**Sangaku (one example above, carved into a wooden tablet) are japanese geometrical problems originating in Japanese temples of the 17th century. The problems usually consist of a group of shapes that share one surrounding tangent shape. Sangaku were presented in temples in honor of the gods, and this is the most fascinating thing about Sangaku; the fact that geometric contemplations could have religious properties. Any combination of art math and faith is an enigma, but also seemingly natural, why sacrifice an animal or fast for the purpose of appeasing a higher power, when one could create mathematical conjecture and theorize about perfect shapes in honor of any ethereal forces or traditions you observe. Doesn’t geometrical theory seem so much purer and theological then a hymn or diet? My surprise and confusion at the utility of geometry as a sacred persuit compelled me to share this idea with any who don’t know about these types of problems and to open one of the problems I found as open discussion for the class.**

**After researching some existing sangaku problems and their solutions, I found a problem I would like to explore and dissect (pictured above) but I haven’t been able to piece together the construction of the problem after assigning the value of diameter of the largest circle (tangent) as one, so obviously there is more progress to be made. Anyone who is interested in solving or analyzing this problem, please contribute, I’m posing this as a problem and a challenge.**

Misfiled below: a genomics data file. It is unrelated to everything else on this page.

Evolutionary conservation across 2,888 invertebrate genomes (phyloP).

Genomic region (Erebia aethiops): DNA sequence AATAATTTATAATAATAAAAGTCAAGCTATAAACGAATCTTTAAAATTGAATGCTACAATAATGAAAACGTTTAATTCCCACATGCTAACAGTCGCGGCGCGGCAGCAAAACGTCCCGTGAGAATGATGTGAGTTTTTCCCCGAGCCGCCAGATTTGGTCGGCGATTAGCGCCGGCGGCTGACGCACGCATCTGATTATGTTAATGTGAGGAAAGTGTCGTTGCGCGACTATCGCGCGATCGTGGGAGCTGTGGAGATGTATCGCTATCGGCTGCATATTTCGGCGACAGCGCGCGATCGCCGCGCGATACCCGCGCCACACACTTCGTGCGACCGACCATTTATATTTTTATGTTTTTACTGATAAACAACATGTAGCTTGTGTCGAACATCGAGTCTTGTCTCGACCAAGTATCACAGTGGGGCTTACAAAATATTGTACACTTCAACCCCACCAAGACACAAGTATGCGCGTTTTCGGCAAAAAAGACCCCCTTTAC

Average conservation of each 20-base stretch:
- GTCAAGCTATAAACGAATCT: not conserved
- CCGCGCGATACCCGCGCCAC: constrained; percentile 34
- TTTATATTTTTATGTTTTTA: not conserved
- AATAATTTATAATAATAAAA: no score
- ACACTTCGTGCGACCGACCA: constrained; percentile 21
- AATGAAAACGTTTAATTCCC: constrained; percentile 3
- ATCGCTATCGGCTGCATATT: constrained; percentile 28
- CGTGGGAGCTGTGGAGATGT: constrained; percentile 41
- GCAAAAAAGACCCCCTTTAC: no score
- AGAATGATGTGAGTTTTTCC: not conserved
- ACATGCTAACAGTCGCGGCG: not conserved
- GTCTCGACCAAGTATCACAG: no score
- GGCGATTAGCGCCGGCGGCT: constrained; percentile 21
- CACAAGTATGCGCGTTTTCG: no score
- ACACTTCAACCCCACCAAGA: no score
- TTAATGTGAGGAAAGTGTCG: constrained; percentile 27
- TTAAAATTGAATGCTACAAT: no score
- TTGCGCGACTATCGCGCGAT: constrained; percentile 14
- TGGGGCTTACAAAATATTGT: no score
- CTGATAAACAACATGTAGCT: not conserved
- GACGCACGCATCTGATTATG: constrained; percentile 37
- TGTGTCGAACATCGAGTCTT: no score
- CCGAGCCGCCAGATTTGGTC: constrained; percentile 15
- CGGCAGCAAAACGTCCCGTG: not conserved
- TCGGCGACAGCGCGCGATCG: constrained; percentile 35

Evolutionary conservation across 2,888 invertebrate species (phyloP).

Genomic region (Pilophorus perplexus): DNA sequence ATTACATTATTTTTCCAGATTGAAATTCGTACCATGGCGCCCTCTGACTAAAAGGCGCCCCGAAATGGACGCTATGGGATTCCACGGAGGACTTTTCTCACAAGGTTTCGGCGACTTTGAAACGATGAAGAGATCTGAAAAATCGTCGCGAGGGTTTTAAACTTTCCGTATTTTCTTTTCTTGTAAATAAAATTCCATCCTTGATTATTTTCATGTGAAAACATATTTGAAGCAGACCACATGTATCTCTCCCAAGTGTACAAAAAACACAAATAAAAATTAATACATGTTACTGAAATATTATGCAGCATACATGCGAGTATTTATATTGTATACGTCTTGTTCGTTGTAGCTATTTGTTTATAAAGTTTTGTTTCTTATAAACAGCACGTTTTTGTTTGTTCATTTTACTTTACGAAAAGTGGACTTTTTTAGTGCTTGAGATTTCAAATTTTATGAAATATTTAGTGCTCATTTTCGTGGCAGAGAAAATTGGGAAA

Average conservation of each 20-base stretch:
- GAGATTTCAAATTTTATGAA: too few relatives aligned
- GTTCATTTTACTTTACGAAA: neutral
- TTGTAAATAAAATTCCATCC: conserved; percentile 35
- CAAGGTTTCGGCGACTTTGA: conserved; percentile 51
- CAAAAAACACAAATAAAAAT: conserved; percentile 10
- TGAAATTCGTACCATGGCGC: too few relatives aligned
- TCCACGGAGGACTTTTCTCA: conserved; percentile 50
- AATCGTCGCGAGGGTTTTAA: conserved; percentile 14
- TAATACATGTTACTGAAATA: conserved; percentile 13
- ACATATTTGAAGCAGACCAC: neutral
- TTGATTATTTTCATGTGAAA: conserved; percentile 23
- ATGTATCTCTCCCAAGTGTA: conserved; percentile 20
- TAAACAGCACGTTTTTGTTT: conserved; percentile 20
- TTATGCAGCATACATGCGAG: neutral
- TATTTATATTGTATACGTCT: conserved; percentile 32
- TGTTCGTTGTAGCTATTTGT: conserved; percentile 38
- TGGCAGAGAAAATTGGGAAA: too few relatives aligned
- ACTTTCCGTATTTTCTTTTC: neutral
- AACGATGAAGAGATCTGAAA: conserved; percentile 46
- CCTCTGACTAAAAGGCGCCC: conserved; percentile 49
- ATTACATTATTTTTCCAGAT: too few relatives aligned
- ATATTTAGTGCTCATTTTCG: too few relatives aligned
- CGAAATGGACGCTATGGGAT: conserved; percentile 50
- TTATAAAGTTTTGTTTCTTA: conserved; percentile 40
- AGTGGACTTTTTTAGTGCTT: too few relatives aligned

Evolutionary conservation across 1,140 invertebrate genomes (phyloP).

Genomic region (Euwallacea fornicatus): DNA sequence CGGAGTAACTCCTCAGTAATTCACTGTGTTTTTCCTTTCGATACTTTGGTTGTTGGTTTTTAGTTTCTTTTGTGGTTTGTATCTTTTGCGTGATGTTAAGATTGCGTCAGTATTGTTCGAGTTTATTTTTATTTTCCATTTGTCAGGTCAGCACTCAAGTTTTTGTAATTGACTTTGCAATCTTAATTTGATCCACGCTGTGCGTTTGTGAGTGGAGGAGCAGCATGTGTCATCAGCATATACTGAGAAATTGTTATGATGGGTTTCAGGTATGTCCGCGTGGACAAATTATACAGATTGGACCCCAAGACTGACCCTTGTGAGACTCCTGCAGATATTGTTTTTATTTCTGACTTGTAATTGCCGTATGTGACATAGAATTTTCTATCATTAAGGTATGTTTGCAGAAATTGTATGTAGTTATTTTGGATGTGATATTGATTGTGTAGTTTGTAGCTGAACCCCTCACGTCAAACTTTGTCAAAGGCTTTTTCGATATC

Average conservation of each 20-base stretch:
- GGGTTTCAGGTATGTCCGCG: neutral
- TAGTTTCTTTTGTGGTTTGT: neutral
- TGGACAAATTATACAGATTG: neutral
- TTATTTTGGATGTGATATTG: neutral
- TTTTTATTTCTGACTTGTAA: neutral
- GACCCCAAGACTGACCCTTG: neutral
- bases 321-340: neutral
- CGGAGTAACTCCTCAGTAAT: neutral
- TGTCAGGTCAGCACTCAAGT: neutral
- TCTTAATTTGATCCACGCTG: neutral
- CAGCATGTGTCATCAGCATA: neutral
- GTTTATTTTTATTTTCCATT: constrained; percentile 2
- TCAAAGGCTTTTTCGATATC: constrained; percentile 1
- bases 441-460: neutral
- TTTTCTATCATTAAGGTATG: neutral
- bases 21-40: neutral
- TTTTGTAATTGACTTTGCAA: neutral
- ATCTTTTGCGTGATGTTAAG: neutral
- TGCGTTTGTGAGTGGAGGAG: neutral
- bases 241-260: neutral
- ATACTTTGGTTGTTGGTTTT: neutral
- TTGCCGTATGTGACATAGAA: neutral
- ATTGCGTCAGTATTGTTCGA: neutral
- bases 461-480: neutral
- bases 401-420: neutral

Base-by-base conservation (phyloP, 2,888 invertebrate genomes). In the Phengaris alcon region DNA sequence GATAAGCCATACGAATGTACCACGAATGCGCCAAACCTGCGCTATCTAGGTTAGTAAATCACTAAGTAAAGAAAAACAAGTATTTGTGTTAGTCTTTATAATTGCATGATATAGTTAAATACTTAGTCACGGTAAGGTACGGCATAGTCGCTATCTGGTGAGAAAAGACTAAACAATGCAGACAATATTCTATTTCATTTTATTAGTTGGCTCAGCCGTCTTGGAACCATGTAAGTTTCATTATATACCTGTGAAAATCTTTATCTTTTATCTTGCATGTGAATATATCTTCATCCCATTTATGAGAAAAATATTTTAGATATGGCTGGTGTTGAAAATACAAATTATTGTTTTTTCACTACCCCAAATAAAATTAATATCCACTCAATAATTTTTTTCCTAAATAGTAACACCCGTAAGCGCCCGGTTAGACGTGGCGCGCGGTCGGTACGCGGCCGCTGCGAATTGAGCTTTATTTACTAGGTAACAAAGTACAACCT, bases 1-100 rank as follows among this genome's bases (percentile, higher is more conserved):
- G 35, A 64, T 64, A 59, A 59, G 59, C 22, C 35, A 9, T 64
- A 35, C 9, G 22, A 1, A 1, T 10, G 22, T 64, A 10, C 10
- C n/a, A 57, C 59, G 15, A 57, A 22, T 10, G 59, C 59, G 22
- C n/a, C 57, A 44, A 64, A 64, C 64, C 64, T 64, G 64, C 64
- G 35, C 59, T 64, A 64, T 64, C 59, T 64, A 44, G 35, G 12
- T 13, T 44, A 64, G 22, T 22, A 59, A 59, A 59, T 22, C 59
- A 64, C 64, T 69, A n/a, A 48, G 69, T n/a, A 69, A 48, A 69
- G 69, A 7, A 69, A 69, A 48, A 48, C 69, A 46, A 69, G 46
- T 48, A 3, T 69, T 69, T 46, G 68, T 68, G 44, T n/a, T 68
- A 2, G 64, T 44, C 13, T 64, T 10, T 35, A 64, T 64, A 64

This Sangaku looks like it can't be solved because the big inner circle looks like it totally arbitrary.

ReplyDeleteyou have to assign a value to the diameter of the outer circle, 0 is the center point of the tangent circle and 0' is the center point of the largest inner circle. should have clarified that in the original post.

DeleteThere's a stained glass window at my church that's a fantastic sangaku. I've solved it many times; doing so feels similar to (and perhaps in fact is) praying. I'll have to add a photo of it to our map of Found Geometry.

ReplyDelete@Angus, could you provide a link to where you found the sangaku you posted? Thanks!

http://www.cut-the-knot.org/pythagoras/1331Sangaku.shtml

DeleteThanks for sharing that link, Angus.

Delete@All: It should be noted that in the sangaku Angus posted, the sizes of the circles are not fixed. Rather, we're to prove a relationship among the radii of the smaller circles. Follow the link Angus posted for details.

Finally, I've added by church sangaku to the Found Geometry map.